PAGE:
There’s one of those “paid advertisements” flashing on the T.V. screens and the lights are strobing in time to the latest re-mixed, pop-music knock-off. The lyrics are saying something about dancing alone while she danced with another. Deep. Real deep. A whole six inches. I start to leave when I see him. He glides towards me all pale and beautiful like a silver shadow of death. All calm like a hang glider in the eye of a hurricane. I see him slide to a stop at the bar and he acknowledges me with a smile as white as an Auschwitz operating theater. I can feel the panic rise in me like a drowning rat trying desperately to climb out of a filling rain sewer. And I watch my home-made death as he turns in for the kill, his slicked back hair like roach wings reflecting the bright neon ripping through the air.
I light another Camel and draw hard, knowing that it’ll be my last, and scratch my crotch checking the .38 revolver that I’ve taped to my leg under my black jeans. He’s coming closer, weaving in and out of the crowd like a king cobra ready to strike. I unzip my fly and rip out my weapon of choice. No one seems to notice as I draw a bead and snap off four shots. Then they see the lip-stick-red blood and the sun-streaked blond hair and hear my screams of pain and fury.
And I realize that it’s Diane who’s bleeding on the beer-soaked floor, that she’s already dead. And that he’s behind me wrapping around me like some kind of shadow cloak. The last thing I see as his fangs rip into my throat like a thousand needles is her face torn apart by my own clean shots, the wounds so fresh that they are still pumping blood.
And I woke up screaming. The nightmares were starting again. It meant that he was coming back for me. My own personal, home-grown demon was coming back to claim me. It was April 30. Walpurgisnacht. My birthday. Happy birthday.
It had all started a year before, on my birthday. I was alone, again, and had been drinking like a tourist at the “last chance” gas station at the edge of the desert. Well, it wasn’t long before I started getting vicious the way that drunks can get sometimes. The only difference was that I didn’t have anyone to take it out on. So I decided to call someone.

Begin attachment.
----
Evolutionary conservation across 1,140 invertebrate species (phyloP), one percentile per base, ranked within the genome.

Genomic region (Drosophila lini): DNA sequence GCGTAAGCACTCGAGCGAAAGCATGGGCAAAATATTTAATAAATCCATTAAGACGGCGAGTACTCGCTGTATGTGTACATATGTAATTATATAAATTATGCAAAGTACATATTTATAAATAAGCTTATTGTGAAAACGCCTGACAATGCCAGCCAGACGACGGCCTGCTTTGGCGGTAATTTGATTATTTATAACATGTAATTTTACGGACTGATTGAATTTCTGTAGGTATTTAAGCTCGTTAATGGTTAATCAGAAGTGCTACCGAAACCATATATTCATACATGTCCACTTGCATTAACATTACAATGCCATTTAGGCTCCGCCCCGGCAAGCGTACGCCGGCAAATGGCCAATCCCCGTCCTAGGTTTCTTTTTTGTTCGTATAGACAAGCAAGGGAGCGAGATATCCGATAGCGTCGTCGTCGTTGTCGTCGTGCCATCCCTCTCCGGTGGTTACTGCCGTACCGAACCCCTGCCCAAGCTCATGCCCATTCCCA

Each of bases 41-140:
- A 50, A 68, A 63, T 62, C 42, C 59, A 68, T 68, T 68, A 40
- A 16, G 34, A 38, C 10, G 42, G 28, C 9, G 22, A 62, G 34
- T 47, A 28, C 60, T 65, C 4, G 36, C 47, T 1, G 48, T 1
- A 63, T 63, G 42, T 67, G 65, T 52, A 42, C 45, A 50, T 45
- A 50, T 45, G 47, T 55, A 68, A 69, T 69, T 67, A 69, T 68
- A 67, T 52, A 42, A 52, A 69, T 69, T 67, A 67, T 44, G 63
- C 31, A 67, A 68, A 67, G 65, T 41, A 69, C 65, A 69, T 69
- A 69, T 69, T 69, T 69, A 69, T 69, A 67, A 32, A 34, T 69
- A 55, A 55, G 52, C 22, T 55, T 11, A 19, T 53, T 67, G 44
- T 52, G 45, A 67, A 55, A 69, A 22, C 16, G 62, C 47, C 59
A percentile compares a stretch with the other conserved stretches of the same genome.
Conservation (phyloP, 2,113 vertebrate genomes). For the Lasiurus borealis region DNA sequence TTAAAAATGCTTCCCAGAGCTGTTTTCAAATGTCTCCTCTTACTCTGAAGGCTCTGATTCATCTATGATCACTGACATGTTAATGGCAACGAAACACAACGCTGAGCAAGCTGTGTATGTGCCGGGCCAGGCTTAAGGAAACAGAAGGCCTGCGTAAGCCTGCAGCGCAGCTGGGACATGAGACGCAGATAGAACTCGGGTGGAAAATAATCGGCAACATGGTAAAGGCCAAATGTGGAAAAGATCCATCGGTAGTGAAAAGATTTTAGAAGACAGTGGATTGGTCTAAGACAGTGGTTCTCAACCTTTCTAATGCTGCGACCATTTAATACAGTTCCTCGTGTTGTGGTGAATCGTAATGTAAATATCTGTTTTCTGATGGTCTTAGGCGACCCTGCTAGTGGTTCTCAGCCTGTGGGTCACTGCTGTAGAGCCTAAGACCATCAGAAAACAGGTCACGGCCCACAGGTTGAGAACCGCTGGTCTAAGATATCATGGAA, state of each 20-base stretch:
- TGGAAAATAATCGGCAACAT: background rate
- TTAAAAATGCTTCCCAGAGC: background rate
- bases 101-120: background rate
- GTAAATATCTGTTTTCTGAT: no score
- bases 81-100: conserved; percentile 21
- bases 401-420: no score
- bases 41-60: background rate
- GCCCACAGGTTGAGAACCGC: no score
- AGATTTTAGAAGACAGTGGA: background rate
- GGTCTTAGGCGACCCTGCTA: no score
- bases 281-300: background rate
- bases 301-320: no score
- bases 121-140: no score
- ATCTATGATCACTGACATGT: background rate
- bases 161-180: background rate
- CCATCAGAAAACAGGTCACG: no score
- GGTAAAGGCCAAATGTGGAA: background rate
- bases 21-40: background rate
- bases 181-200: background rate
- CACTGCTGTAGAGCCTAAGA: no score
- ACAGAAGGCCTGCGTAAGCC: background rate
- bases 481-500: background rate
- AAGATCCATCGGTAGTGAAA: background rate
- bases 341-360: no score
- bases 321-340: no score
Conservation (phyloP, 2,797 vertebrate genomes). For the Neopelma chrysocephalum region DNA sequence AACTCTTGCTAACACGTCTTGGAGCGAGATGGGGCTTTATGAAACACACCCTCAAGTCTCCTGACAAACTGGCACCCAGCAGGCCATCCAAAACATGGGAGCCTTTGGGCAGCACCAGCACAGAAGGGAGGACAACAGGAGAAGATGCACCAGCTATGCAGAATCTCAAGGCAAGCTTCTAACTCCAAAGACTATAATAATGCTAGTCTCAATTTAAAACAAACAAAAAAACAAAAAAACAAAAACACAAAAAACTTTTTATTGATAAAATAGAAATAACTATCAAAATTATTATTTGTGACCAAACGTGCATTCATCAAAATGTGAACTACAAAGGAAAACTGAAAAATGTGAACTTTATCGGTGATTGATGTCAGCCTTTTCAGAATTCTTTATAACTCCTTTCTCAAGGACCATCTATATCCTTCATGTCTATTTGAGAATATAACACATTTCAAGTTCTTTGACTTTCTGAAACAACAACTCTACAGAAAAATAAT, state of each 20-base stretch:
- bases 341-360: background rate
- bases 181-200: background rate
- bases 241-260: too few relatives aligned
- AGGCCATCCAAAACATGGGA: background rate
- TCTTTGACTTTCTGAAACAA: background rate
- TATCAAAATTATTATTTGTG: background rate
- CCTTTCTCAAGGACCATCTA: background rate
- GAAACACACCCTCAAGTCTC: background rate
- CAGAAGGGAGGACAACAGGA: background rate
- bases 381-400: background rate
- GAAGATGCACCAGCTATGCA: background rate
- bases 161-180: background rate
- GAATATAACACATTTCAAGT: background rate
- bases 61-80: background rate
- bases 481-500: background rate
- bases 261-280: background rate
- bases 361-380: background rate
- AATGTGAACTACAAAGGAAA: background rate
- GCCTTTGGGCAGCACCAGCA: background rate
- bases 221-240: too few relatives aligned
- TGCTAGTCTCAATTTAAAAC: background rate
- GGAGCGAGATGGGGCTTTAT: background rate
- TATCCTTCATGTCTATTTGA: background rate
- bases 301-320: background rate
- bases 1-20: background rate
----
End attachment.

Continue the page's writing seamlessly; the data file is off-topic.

Now that may not sound so ominous at first, but let me explain. My fraternal grandmother was a German emigree. She left her country before charges could be brought against her in the matter of a death. The death of someone who had insulted her. The charges were of witchcraft. That was just before World War I. I used to talk with Grandma a lot. She taught me some rather unusual nursery rhymes, which she claimed were in German. They weren’t, nursery rhymes or German. She and I always knew that they were something more. We knew that in the proper setting with the proper conditions arranged by the rhyme-chanter they would call a being of the inner world. They would call a demon.
I rolled out of bed, sweat running off me like streams off a mountain, and fumbled with a Camel. Grandma would have hated to see me smoking. She could have helped me get rid of the thing which stalked me in my dreams. You notice how we never miss relatives until they’re dead ? My hands were shaking so badly that I could hardly get the butt into my mouth. And when I tried to light it I was shaking so bad all I could do was stare into the flame dancing on my lighter.
I am staring into the flame sitting on the black candle. My eyes feel like twin globes of slow burning gasoline. My back is a suspension bridge about to snap under the weight of traffic. My body screams in protest when I begin the chant again.
“Ash nag durag…” My voice walks down my throat like a barefoot child skipping on sandpaper. Using my peripheral vision, I see the chalk drawings which enclose me like a protective custody holding cell. And then, gradually my vision begins to blur and I’m seeing heat-wave distortions ripple the world around me. The change is beginning to take hold. My call is being answered.
“Ash nag durag…” I cut my hand with a simple knife and drip the blood into the candle before me. The flame turns and twists like a teen age girl dancing at her first unchaperoned boy-girl party. And it is beginning to take on a shape. There is a viscous popping and then the smell of burnt meat as the thing from the inner world forces its way into our reality.
I sit back, tears running from my eyes as if from a faucet, and take a look at the thing which has answered my call. It isn’t what I expect. He’s beautiful. Tall and smooth and pale like a marble Michelangelo statue of David. His hair is the color of freshly shined shoes. His eyes are the bright blue of sunlight on water. His muscles flow like mercury in high-school science lab as he reaches a hand out to me. He can tell I’m lonely and he wants to help. My eyes flick in the direction of his erection.
He is so achingly beautiful that I don’t realize I’m breaking the first rule. Never touch the called. If you touch the called he is free to do with you as he pleases. And you can’t send him back by chanting.